American Express has rolled out a new program in the last few months which should help many merchants reduce the fees they incur for Amex acceptance. Specifically geared towards small businesses, merchants who have been reluctant to accept Amex until now because of the historically high rates may now wish to reconsider that decision.
The new program, known as OptBlue, allows the merchant processor to set the final processing rates, similar to the way Visa, Mastercard and Discover operate. For those who have read previous postings on merchant processing rates, Amex has now established their own wholesale/interchange, above which the processor can set the processing component.
In plain English, as is the case with the other card associations, the final rate a merchant is charged is determined by a combination of the wholesale rate and assessment fees which are fixed, plus the processor mark up which are variable.
But unlike VS/MC/DS, the Amex “interchange” rate is determined by a merchant’s industry and the actual size of the ticket being processed. For the average merchant, a sale under $150 engenders the lowest interchange rate; for sales between $150.01 and $3,000 a higher rate is incurred; and for sales above $3,000 the highest interchange rate. To be clear, the actual rate and tier varies by industry. In addition to the wholesale rate, there are two other fees merchants may wish to be aware of. First, Amex will also charge an additional network fee – VS/MC/DS call this an assessment fee. In addition, if a card is not present and/or issued internationally, there may be additional costs.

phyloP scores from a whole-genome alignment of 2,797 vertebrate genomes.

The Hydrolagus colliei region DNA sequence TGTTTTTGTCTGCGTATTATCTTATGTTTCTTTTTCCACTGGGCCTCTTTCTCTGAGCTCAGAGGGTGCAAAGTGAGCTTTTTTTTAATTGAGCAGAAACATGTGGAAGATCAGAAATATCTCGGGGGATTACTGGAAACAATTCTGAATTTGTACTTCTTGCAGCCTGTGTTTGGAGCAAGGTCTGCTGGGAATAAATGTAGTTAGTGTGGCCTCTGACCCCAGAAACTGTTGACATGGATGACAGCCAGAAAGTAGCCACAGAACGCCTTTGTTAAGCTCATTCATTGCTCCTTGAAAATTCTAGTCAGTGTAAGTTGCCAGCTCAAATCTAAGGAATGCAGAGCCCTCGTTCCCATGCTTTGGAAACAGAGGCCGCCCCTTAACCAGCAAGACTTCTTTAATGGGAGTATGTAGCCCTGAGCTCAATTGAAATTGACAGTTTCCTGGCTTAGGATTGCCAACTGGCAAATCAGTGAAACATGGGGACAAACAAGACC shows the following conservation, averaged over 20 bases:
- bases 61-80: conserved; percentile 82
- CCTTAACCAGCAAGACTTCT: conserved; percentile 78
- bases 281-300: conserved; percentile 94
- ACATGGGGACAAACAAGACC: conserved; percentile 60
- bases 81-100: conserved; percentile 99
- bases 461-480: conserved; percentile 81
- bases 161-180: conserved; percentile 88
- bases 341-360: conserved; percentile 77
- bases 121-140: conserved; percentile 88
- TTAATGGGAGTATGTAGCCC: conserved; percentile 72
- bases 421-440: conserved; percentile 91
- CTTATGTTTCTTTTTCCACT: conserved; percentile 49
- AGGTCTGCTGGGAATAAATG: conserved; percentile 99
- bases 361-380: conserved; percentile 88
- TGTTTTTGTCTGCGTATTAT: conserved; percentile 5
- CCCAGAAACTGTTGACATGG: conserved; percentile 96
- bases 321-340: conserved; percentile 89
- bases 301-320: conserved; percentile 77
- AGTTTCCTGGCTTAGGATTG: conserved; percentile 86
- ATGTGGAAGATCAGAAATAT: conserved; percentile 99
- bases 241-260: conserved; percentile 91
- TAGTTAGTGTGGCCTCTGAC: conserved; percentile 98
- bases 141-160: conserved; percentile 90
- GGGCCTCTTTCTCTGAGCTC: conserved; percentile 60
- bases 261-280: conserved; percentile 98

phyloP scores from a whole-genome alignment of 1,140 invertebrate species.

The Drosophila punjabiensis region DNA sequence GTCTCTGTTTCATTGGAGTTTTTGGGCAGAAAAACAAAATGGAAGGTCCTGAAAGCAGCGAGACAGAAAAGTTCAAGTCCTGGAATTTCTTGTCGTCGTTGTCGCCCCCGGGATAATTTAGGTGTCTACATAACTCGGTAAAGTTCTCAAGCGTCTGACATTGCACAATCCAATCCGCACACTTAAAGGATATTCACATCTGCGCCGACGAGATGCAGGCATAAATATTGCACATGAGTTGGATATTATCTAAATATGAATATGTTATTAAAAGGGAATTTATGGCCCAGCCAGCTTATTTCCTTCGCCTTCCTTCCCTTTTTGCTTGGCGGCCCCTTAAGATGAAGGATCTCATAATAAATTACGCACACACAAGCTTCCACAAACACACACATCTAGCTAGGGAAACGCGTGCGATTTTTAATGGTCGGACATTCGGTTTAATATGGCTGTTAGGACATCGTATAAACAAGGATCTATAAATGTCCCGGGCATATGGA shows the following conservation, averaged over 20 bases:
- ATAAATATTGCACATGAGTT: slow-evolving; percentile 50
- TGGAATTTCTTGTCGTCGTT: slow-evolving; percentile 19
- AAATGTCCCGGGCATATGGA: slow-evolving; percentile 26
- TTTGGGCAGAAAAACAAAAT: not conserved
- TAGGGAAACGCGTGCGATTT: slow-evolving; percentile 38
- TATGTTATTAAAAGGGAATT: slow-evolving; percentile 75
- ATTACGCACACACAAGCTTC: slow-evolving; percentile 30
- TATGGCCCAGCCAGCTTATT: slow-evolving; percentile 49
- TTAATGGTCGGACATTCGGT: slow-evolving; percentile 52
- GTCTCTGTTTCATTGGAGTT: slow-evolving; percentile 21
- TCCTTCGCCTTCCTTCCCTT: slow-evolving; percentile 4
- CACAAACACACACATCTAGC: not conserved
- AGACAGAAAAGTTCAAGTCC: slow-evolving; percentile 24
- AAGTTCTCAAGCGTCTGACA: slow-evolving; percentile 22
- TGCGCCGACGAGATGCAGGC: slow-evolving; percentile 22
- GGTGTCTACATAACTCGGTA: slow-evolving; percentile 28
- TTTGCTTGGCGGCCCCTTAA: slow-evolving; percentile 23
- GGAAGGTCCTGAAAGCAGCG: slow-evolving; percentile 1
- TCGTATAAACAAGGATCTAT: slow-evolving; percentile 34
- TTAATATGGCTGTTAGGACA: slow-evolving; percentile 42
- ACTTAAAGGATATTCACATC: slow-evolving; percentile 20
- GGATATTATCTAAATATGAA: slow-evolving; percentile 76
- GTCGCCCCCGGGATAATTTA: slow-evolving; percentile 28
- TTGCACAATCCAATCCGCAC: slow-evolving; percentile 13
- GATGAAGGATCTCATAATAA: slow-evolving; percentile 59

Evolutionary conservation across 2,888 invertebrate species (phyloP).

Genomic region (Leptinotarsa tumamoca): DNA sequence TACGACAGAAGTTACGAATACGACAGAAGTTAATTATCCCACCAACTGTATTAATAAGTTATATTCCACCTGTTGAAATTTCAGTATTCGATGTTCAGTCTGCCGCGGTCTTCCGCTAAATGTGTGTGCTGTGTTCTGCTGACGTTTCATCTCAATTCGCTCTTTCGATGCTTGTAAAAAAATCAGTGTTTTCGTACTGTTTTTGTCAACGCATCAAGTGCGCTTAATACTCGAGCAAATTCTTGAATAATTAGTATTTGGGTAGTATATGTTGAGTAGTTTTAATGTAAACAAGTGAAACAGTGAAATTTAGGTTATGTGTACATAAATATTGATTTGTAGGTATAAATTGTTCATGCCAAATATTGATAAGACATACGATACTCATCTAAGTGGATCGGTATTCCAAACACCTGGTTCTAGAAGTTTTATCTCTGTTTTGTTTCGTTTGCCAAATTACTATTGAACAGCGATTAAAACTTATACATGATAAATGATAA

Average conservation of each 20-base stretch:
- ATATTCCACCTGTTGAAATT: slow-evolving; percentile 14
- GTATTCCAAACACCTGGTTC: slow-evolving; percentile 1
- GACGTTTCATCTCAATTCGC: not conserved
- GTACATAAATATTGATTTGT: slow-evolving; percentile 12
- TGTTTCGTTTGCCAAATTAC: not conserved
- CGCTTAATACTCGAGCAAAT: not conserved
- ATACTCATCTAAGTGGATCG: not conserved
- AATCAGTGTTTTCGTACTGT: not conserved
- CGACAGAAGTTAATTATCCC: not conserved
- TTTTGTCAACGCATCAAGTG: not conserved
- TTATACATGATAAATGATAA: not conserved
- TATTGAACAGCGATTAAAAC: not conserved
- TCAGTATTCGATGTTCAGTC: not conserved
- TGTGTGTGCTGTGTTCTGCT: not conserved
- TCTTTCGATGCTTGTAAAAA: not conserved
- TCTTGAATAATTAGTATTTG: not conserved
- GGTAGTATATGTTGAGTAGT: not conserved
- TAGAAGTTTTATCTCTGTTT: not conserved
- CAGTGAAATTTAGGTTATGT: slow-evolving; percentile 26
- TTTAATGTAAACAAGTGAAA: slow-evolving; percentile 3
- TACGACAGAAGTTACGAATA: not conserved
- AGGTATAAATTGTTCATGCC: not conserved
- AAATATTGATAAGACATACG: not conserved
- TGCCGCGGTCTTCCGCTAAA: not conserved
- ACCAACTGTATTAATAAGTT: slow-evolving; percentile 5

But not all businesses are eligible for OptBlue. Only those merchants who process less than $1,000,000 in annual Amex processing are accepted into the program. Additionally, because the program is just being rolled out, not every merchant processor can actually offer the program. If your merchant provider does not currently offer the program, depending on the amount of Amex you accept annually you may wish to consult with a processor that does.